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[LISTEN] RY X - Only :: Indie Shuffle

[LISTEN] RY X - Only :: Indie Shuffle | RY X | Scoop.it

Why do we like this? NEW RY X ! Yessssss. 


 The first bit of new music we've heard from the wandering folkman for a long time, "Only" is a beautifully desolate song which relies on the simplicity of that forlorn vocal, and lone acoustic guitar to create suspense. Added bits of production flares, and the wailing of an electric guitar serve to add that extra bit of emotional intensity to the track. I love it all! Dawn will be released on May 6th. Keep an eye and ear out, I'm sure it's going to be breathtakingly beautiful.

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Ry X - "Dawn" | SJE Oxford | April 2016

Ry X - "Dawn" | SJE Oxford | April 2016 | RY X | Scoop.it
Metropolis Music presents 
 Ry X 

 RY X – Dawn 

 Ry X was born into the wild. Marooned in Angourie, a tiny island community off Australia’s east coast, he spent his formative years running around naked – clothes weren’t a big deal – swimming, surfing and milking the family’s goats. They’d go days without seeing a car and would be flooded in for weeks at a time when the river rose. Ry has been striving to find that same purity ever since he left home as a grunge-obsessed kid with a surfboard aged 17. ‘Dawn’, his debut album as Ry X, is a sign the search is over. “It’s been a real journey...” begins Ry, whose path to his current home in Los Angeles’ warehouse district has taken in Costa Rica, Indonesia, Stockholm London and Berlin. His trip began in 2009, when the fresh-faced singer – who, fuelled by his love of Pearl Jam, Jeff Buckley and Nirvana had been dabbling in song writing since he was 16 – met a film producer while surfing in Costa Rica. With promises of the rock star dream ringing in his ears, Ry took the producer’s advice and hit Hollywood. He made and released an album, but the dream quickly died. “I didn’t like the record. I was on the wrong side of the canyon. I thought ‘This is not who I am, I don’t actually enjoy this’,” Ry says. Suddenly he was back in the water “I didn’t think I would continue making music, I was really perturbed,” he says. Chewed up and spat out by pop music’s machine, Ry’s spirit had been damaged and he was desperate to repair it. Gnarled by Indonesia, Ry gradually returned to making music, only this time with zero industry influence. He reckons he’d be “a super renegade gypsy surfing the world” if it weren’t for music, and he applied that mindset to his art. Time spent in Europe led him to explore the concrete hues of techno, which resulted firstly in ‘Howling’, a 2012 collaboration with Frank Wiedemann of German electronic duo Ame, and then The Acid, a minimal project with UK DJ Adam Freedland and Californian producer Steve Nalepa. When he wasn’t sweating in warehouse clubs in the small hours, Ry conceived Ry X and wrote fragile songs built on acoustic guitar, piano and his searching, vocal. Recording to tape and enjoying the hiss it left on his demos, he made the ‘Berlin’ EP in 2013. Its release – initially via Swedish label Dumont Dumont and subsequently on Infectious in the UK – would change everything. A two-minute tearjerker twisted around wispy guitar and his cracked vocal, the title-track drifted out of his insular bubble and onto mainstream radio. Somehow, a song recorded in a shack found itself nestled next to Rihanna on radio playlists. A track that doesn’t even have a proper chorus has now amassed nearly four million YouTube plays. “It’s an anti-single,” Ry sums up matter-of-factly, “There’s something beautiful about a song like that being on the radio – it’s like a breath [of air]. It hurts my heart to hear it and I couldn’t record it like that again. There’s magic there.” To stand any chance of getting anywhere near conjuring something similar for the self-produced ‘Dawn’, Ry had to reconnect with his wild side once again. Recreating the dark, Burial-style atmospheres of The Acid’s 2014 album ‘Liminal’ on tour and pin balling between the city and the sea in attempt to satisfy his cravings for both had taken its toll. His usual quick fixes – yoga and surfing – weren’t going to cut it, so he retreated to Topanga Canyon in the hills above Los Angeles. “Ry X is really honest, it’s so much about what feels right,” he explains, “The EP’s success was an accident, so I had to get back to that space of all heart no mind. There's an expectation now, but the music has always led and as soon as you step away from that you're fucked. I had to make sure each song was a beautiful thing.” Even with overwhelming views, a natural stream to swim in and close proximity to the sea, Ry found that process tough. Working throughout 2015, he recorded 40 tracks before he felt ‘Dawn’ reached its pure state. But the real key to finding ‘Dawn’s’ sound – which, with the shattering climax of tracks like ‘Beacon’ to the teary likes of ‘Hold Me Love,’ – was isolation. “I was hibernating. I thought I’d use all these orchestral arrangements but I was just there next to a fire up in the clouds with an acoustic guitar. I wanted to make it about feeling.” Although composed in a dense “Patti Smith style, with a lot of definition in a single line”, the record’s lyrics are drawn from that same directness. All but one of its 12 tracks have one-word titles and they’re forcefully evocative: ‘Sweat’, ‘Haste’, ‘Dawn’, ‘Salt’. The minimal arrangements (composed at LA’s Pulse studios with collaborator Jens Kuross) only enhance the songs’ emotional pull, Ry X is unspooling as much of himself as possible. “The meaning may not be explicit sometimes, but that’s because these are whole experiences wrapped into a few words,” he says. “’Sweat’ is about the ghosts of past relationships and choosing between loves... you’re sweating in that situation, just as when you run or hit a boxing bag. That’s emotional sweat.” Recorded live with only Ry and his guitar, every song on ‘Dawn’ has a threadbare power – the arrangements are stripped back so there’s nothing separating the listener from the songs’ content. “These are live takes, sitting there like Neil Young or Nick Drake used to. It’s about holding tension – any fuck ups got left on so if I’m mumbling that’s how I delivered the vocal in an honest way. You’re really getting the feeling of someone sitting in a room playing the song.” And that’s the precise feeling Ry felt was unreachable when he washed up in Indonesia. But after nearly six years of searching he’s found it, and says ‘Dawn’ represents the start of everything he wished for first time round. “It’s about continuously making records, look at Bjork, Nils Frahm, Nick Cave or Radiohead, they’ve had success but they’ve found a way to create art and freedom.” How will he do it? By relying on an entirely different kind of nudity to the one he grew up with: “I’m just being honest. I want to bare my heart and get naked for people…”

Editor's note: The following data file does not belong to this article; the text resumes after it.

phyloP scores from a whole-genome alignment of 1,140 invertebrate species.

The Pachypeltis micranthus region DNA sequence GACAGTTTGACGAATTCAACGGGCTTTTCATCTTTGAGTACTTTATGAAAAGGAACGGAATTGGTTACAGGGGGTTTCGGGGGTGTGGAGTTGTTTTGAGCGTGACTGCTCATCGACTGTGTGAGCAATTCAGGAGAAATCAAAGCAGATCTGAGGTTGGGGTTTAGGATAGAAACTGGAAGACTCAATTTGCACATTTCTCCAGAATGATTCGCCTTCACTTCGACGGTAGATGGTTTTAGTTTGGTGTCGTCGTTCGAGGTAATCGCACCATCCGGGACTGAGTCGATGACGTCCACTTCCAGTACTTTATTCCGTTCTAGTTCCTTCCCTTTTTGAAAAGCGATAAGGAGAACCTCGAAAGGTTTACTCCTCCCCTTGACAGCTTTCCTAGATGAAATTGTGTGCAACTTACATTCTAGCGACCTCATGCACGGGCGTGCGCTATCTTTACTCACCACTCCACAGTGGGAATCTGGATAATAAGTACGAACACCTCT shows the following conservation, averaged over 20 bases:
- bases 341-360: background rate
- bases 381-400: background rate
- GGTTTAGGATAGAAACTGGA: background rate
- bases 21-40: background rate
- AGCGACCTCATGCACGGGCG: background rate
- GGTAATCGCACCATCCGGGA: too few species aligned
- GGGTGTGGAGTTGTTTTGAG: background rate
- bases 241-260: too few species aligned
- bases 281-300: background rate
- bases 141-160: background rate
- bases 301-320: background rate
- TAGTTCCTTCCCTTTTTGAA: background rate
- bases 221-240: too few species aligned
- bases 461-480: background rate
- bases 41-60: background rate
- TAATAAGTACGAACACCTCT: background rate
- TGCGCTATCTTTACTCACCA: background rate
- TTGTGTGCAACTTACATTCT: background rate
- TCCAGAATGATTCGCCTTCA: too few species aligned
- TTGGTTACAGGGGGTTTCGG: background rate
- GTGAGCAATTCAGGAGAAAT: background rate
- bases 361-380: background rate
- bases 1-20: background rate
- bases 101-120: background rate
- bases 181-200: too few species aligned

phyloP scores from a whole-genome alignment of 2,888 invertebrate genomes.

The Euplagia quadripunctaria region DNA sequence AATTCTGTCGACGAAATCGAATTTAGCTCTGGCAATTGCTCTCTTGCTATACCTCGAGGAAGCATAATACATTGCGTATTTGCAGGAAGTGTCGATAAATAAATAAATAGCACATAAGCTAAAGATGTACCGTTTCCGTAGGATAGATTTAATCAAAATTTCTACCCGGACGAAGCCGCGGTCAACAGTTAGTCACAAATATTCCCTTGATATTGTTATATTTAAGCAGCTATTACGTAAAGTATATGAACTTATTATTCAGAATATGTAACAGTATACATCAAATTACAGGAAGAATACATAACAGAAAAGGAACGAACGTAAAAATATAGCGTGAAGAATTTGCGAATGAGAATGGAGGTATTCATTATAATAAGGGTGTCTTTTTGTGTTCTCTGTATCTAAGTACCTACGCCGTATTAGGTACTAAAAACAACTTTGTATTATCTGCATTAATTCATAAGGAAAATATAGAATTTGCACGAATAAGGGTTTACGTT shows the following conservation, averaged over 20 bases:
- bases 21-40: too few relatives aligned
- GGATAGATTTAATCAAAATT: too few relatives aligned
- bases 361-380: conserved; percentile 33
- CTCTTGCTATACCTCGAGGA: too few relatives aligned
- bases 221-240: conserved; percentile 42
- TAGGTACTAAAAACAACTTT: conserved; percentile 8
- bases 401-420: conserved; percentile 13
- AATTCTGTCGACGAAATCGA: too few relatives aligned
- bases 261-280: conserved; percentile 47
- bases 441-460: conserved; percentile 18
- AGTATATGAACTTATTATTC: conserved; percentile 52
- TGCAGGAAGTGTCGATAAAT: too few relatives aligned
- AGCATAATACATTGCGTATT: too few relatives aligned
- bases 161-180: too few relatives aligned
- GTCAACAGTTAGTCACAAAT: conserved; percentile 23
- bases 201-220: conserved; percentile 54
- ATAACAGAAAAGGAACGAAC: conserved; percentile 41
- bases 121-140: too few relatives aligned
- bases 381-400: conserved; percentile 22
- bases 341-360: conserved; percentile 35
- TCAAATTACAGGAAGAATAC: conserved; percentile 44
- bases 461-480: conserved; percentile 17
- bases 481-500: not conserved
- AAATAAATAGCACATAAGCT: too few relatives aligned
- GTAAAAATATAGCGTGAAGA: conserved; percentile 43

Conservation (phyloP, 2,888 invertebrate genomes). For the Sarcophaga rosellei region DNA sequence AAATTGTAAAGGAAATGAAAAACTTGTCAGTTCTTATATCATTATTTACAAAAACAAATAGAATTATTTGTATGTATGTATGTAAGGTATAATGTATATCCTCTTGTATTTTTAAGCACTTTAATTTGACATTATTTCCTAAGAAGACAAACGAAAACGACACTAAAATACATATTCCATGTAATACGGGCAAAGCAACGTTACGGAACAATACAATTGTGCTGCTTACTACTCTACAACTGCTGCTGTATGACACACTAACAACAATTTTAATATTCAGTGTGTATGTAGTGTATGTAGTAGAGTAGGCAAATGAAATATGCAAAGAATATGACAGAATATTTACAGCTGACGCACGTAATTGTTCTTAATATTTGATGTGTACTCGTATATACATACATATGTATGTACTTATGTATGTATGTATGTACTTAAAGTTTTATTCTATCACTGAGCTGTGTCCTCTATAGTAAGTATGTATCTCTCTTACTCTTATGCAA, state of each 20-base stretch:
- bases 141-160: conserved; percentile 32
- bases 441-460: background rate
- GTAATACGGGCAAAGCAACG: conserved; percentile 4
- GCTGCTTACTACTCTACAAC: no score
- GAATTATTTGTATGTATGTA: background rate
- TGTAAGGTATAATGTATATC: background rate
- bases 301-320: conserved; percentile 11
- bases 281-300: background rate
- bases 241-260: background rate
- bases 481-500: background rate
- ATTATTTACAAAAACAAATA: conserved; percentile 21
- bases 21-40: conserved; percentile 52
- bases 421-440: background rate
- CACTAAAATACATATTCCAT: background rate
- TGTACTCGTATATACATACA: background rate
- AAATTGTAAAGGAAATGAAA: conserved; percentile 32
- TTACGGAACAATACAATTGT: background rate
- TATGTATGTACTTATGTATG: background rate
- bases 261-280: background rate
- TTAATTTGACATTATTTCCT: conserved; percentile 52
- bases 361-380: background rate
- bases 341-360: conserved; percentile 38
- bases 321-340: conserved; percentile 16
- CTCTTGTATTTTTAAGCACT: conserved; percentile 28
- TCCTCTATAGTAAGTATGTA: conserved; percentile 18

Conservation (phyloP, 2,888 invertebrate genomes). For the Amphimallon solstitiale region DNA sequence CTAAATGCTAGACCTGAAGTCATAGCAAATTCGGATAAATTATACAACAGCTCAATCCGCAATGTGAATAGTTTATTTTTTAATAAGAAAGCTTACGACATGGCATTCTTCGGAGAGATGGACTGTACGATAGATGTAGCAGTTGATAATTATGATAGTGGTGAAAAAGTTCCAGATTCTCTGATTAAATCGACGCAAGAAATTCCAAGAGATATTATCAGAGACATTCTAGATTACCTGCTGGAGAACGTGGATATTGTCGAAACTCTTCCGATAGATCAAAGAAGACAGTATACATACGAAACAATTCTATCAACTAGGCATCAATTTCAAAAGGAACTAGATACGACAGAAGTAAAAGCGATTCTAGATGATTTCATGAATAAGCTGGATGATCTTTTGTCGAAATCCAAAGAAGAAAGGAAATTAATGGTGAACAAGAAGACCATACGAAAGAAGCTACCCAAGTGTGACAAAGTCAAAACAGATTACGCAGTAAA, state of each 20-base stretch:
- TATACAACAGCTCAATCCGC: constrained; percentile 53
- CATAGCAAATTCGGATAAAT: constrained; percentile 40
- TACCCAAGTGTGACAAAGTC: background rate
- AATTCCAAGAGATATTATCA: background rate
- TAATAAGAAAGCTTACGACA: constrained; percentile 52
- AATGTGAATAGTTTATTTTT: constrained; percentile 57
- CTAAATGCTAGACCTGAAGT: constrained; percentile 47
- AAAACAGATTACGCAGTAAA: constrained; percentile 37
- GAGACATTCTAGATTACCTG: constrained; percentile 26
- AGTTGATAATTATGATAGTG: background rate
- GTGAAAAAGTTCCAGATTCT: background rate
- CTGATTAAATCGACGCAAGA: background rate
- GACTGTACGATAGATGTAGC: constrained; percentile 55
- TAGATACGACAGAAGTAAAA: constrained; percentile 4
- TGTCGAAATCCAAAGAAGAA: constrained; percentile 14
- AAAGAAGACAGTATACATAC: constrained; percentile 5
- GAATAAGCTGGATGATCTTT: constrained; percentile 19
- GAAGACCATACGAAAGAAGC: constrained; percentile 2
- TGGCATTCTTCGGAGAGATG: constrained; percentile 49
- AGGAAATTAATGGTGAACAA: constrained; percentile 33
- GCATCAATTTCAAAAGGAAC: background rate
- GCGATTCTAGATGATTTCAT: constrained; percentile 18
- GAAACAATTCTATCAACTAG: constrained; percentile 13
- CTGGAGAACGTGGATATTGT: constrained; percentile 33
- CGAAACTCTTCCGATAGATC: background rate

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Première écoute : « Deliverance » de RY X [Translation] | Paperblog | April 2016

Première écoute : « Deliverance » de RY X [Translation] | Paperblog | April 2016 | RY X | Scoop.it

We already thought that RY X had managed to get the most beautiful song of 2014 with "Sweat." And now comes the album ... Dawn , and "Deliverance", a new extract of a violent melancholic intensity. "Deliverance" is a nebulous piano and some dishes electro bass and syncopated rhythmic percussions, which mingle with trippy harmonies voice of the artist. It's so simple, yet so beautiful and so powerful ... We fear not recover from the album, due on May 6 ( Infectious Records / Pias ).

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RY X returns with “Deliverance” | Music and other drugs | 8 April 2016

RY X returns with “Deliverance” | Music and other drugs | 8 April 2016 | RY X | Scoop.it

RY X caught our attention a month ago with his stunning track “Only” and now he has returned and blessed us with his new song “Deliverance”. We are delivered and sent to the skies above with this new track. The track starts off slow and cool and turns into an slow electronic groove that instantly puts you into a trance. His voice is one of the smoothest voices out in the industry right now and he brings so much soul and clarity to his sound that is truly incredible. Check out hist latest below.